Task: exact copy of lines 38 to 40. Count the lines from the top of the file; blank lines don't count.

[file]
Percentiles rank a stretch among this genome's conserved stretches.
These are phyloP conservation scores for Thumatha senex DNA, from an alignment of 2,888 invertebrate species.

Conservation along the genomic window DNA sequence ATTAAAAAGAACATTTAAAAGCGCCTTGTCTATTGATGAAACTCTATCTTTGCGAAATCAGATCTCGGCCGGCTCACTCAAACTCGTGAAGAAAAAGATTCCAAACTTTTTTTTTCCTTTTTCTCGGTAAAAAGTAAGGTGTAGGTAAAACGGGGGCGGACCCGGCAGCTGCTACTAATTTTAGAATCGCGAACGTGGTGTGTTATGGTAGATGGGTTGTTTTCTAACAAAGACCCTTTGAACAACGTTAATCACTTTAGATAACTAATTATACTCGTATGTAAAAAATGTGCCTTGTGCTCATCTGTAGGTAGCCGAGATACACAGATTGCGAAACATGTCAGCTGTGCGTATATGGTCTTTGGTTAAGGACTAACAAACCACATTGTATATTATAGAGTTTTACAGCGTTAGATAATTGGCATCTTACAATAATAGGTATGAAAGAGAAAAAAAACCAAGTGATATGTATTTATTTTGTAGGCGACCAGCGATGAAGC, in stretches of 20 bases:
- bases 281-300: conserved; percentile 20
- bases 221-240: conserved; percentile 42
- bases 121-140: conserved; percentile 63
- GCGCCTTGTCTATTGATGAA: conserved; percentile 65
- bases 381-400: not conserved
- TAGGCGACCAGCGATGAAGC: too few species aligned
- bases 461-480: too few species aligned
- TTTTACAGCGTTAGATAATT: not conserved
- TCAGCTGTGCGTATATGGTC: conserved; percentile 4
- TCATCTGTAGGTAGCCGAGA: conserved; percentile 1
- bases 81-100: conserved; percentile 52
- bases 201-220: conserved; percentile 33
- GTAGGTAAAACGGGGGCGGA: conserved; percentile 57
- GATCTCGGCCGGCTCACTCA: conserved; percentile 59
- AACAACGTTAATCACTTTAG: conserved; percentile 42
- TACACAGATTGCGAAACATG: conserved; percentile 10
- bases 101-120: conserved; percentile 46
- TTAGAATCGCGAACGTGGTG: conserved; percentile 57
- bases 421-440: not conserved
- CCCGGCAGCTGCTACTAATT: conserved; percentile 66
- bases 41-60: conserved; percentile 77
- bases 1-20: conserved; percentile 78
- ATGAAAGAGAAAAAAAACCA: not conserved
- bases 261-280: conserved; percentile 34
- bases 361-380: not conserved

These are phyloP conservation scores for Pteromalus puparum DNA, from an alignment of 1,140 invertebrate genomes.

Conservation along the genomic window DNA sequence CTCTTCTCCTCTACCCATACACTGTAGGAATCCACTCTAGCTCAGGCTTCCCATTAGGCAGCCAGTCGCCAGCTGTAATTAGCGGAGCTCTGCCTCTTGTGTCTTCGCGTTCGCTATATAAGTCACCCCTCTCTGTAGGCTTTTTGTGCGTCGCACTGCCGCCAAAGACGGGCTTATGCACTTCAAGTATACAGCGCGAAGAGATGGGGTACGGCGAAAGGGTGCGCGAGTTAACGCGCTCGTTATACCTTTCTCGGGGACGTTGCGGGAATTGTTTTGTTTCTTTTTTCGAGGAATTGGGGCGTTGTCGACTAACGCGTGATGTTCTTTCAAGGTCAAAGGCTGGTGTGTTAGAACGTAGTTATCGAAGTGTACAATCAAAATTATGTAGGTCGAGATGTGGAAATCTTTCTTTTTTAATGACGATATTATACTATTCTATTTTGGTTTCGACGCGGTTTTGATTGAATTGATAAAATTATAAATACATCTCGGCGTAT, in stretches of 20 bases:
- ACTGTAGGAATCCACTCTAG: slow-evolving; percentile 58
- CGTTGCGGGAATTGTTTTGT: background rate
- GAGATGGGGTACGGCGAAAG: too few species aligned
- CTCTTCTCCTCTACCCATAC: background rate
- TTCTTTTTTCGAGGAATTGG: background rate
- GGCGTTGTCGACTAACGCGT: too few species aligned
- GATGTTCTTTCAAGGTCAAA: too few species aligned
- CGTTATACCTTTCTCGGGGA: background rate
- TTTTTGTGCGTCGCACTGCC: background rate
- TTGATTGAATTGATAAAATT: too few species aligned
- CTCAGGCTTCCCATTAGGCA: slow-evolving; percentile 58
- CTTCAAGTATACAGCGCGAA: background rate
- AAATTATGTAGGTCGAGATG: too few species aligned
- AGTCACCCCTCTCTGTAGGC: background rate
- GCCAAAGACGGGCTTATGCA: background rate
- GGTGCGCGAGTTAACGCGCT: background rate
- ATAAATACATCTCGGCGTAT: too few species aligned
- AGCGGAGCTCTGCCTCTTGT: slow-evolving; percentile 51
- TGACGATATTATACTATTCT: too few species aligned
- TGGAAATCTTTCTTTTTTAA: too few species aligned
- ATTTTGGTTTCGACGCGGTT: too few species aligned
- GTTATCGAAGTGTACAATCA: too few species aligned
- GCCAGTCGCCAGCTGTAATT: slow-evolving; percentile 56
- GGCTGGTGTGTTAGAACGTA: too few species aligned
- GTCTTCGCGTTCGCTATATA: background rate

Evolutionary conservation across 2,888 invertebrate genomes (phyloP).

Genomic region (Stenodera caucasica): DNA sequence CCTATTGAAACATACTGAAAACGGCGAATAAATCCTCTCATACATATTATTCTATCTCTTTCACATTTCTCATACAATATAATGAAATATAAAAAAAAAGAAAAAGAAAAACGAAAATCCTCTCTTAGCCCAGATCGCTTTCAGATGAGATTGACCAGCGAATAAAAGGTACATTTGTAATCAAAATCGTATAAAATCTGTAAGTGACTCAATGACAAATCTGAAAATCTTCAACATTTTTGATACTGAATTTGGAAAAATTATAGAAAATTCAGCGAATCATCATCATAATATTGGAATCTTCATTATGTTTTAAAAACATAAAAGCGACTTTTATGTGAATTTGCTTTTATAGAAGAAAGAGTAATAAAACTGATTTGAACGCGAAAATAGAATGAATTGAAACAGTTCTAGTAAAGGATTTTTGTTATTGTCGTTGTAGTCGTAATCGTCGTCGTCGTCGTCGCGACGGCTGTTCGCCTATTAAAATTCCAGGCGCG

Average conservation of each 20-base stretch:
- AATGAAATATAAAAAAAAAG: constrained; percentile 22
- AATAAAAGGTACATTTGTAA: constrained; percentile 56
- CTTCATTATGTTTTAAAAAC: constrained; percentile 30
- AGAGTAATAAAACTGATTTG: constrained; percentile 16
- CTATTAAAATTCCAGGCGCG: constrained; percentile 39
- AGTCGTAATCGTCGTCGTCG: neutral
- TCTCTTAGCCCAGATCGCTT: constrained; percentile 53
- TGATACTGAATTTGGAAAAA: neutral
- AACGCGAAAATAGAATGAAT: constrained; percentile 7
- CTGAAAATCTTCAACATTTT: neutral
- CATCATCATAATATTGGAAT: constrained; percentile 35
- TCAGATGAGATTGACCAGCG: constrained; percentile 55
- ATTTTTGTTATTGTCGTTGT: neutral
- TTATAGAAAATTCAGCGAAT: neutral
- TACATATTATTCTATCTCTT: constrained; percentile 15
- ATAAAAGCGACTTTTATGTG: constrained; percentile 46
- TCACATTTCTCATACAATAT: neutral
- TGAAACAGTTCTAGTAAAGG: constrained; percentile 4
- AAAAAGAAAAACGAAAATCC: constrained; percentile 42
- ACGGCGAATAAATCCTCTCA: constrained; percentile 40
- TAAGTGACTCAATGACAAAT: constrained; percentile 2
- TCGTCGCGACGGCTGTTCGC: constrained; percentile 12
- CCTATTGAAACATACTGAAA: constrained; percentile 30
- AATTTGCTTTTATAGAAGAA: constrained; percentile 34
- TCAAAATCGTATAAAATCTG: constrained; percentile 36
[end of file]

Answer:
- CGTTATACCTTTCTCGGGGA: background rate
- TTTTTGTGCGTCGCACTGCC: background rate
- TTGATTGAATTGATAAAATT: too few species aligned